Nevada Legislature: Prevailing wage bill wins final approval, headed to governor

The bill exempting school construction projects from having to pay prevailing wage to tradesmen received final legislative approval from the Assembly on Thursday.

SB119 is headed for Gov. Brian Sandoval’s desk.

The vote was 23-19 for the measure which still contained language allowing school districts to roll bonds over for another 10 years without going back to a vote of the people.

That was strongly opposed by Republicans but, with Democratic help, was approved by both the Senate and Assembly Wednesday and immediately signed into law by Sandoval.

Republicans were told in caucus the school bond part of SB119 is already law and if they want prevailing wage reform, SB119 is the only option since Senate leadership told them up front an amendment removing the duplicate bond language would not be processed by the Senate since that would force senators to reconsider and adopt any changes, further exposing their members to criticism.

One surprise in the Assembly tally was Ira Hansen’s “no” vote. Hansen, a plumbing contractor, said he is sympathetic to the unions on the issue because wages for residential construction workers have been dramatically held down by the influx of illegal immigrant workers.

“I see all these illegals filling these jobs and that’s what’s going to happen with schools. They’ll be paying $12-$14 an hour.”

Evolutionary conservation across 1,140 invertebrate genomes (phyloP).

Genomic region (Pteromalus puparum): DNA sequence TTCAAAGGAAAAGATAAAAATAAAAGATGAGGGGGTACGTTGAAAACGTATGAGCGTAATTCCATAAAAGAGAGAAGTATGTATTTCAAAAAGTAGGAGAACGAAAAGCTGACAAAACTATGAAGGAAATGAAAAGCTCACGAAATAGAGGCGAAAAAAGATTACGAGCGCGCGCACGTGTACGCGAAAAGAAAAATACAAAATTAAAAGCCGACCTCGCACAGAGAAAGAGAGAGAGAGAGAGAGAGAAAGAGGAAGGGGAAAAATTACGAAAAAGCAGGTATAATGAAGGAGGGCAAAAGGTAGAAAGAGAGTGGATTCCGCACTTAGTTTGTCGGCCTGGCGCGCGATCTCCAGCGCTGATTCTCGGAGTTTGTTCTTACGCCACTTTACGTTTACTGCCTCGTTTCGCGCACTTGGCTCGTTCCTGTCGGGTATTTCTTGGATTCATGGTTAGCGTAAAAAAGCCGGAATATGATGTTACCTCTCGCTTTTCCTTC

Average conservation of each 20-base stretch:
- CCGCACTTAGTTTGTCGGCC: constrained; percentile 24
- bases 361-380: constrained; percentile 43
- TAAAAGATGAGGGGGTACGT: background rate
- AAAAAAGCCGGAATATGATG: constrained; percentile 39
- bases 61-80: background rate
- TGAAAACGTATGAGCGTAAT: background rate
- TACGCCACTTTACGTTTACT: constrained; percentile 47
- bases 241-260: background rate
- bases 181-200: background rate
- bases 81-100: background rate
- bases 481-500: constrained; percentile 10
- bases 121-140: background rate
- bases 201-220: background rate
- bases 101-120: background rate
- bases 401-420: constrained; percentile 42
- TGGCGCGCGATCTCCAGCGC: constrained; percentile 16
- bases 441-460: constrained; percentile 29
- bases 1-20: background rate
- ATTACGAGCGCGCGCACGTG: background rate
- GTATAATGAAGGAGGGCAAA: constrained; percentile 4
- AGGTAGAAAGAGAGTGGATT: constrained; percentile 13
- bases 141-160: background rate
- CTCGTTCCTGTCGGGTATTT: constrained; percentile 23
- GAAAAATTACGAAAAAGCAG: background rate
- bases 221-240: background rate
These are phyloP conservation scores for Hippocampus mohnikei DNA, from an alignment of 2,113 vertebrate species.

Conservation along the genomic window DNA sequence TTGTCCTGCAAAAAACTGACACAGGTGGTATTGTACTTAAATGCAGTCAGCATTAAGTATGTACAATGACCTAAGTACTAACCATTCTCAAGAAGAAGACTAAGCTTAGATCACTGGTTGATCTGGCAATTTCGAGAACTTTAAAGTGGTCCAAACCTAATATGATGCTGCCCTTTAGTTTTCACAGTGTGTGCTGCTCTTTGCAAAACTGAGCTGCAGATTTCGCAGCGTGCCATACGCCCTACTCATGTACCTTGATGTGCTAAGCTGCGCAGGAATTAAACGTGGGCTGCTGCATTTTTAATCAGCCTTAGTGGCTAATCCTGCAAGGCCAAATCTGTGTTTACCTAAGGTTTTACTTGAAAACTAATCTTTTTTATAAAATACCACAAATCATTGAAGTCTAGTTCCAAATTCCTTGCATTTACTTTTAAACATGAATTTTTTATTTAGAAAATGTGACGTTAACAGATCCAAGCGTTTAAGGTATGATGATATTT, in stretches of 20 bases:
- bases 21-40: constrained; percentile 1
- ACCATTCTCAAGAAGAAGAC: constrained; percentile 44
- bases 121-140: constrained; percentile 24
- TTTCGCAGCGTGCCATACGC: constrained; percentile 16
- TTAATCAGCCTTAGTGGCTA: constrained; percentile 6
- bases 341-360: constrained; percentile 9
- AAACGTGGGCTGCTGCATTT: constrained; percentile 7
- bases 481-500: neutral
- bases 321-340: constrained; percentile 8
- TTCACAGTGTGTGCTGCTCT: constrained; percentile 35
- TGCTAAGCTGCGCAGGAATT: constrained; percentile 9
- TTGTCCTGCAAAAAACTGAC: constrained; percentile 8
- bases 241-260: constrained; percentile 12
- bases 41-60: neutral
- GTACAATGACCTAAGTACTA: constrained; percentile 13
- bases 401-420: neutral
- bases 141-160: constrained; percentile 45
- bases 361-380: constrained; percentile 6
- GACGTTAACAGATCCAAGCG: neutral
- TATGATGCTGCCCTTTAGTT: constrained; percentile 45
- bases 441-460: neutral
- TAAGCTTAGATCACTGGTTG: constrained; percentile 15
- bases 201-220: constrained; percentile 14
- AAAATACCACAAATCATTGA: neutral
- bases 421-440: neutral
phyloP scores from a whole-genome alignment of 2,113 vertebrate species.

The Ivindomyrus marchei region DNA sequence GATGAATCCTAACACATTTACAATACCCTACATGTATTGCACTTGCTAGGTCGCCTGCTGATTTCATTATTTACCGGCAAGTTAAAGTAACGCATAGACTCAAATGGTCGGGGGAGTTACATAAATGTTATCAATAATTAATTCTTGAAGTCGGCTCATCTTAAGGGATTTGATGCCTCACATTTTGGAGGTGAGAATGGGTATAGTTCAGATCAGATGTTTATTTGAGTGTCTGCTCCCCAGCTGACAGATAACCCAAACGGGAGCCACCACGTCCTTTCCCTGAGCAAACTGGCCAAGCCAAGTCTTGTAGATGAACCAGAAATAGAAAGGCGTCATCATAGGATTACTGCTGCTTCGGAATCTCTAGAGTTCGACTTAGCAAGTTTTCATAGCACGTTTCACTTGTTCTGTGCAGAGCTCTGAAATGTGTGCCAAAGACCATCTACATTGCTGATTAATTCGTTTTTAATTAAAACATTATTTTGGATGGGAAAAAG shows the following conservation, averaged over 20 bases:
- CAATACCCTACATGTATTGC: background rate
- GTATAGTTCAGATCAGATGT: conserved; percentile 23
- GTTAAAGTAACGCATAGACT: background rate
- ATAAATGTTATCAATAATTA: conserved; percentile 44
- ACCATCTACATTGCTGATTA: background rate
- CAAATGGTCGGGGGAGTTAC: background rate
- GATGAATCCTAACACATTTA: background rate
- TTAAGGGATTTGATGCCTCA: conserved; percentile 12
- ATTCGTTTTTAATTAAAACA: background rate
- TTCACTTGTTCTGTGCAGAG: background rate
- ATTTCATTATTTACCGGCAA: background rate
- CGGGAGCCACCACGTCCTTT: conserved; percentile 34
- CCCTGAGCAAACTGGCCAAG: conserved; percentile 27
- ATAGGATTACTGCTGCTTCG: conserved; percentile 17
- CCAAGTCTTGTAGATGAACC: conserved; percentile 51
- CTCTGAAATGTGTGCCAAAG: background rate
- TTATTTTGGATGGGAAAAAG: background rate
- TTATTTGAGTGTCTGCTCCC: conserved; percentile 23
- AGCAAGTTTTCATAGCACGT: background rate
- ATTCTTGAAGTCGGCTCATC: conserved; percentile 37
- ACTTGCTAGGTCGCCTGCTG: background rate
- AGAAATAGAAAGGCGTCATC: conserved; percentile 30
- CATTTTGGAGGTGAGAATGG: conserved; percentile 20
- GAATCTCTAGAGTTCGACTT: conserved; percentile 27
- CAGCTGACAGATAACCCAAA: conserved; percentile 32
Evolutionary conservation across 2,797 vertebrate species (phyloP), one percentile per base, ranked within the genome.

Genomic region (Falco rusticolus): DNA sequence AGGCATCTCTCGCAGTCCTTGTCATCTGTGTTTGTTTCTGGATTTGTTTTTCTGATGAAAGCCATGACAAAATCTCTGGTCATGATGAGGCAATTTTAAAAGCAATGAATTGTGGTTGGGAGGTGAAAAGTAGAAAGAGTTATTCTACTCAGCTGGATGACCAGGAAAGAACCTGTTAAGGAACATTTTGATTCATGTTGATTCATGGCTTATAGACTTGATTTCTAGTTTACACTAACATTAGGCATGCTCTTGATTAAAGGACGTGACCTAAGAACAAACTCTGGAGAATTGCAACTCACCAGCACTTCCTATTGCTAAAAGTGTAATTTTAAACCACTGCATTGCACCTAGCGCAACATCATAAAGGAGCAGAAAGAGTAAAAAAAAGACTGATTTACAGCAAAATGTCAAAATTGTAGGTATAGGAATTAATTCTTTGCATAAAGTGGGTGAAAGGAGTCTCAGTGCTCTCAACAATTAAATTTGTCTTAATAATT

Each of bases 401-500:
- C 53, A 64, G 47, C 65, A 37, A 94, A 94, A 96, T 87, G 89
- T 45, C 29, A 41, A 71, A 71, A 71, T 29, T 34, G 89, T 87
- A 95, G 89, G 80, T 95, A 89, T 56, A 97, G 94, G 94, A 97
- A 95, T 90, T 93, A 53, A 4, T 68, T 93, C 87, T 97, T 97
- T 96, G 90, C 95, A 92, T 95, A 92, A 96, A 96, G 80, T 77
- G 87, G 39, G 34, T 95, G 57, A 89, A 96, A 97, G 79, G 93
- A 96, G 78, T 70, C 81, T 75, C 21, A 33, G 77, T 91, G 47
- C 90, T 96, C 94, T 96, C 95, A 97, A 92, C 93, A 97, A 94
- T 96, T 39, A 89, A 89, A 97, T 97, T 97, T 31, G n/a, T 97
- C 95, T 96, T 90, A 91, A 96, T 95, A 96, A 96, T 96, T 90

He said contractors “get the illegal guy because he’s 25-50 percent less.”

Hansen said he voted no on the exemption “because it’s the right thing to do.”

Democrats uniformly opposed the measure saying it would reduce salaries of middle class workers and turn school construction projects over to out of state companies that have no stake in building quality buildings for Nevada children.

“This is a tone that says that middle class workers no longer have a voice in this building,” said Assembly Minority Leader Marilyn Kirkpatrick, D-North Las Vegas.

She said the bill is “about lowering wages for the middle class folks that are struggling to get back on top.”

Teresa Benitez Thompson said the bill is “an assault on our middle class families.”

But supporters including Assemblyman Pat Hickey, R-Reno, said the bill would lower school construction costs, enabling school districts to build more badly needed schools.

Hickey, a painting contractor, said Democratic claims the change would result in shoddy workmanship aren’t supported by the evidence, including in Ohio which has made a similar change and found no difference in workmanship over a two-year period.

“The one thing this bill does for me is it saves revenues, saves taxpayer dollars,” Hickey said.

Carson City’s P.K. O’Neill also voted for the bill.

“Yesterday I voted against SB 207, because I was uncomfortable going around the will of the people for a bond rollover extension,” said O’Neill about the school bond rollover legislation. “Today, I was faced with a choice to allow school construction dollars to be billed at market wages or continue with the status quo. Since the bond portion of SB119 was moot, I decided to support SB119 for the prevailing wage exemption. I look forward to working with the Senate on a more comprehensive package concerning various aspects relating to prevailing wage on tax payer funded construction projects, while continuing to give preference to Nevada contractors.”


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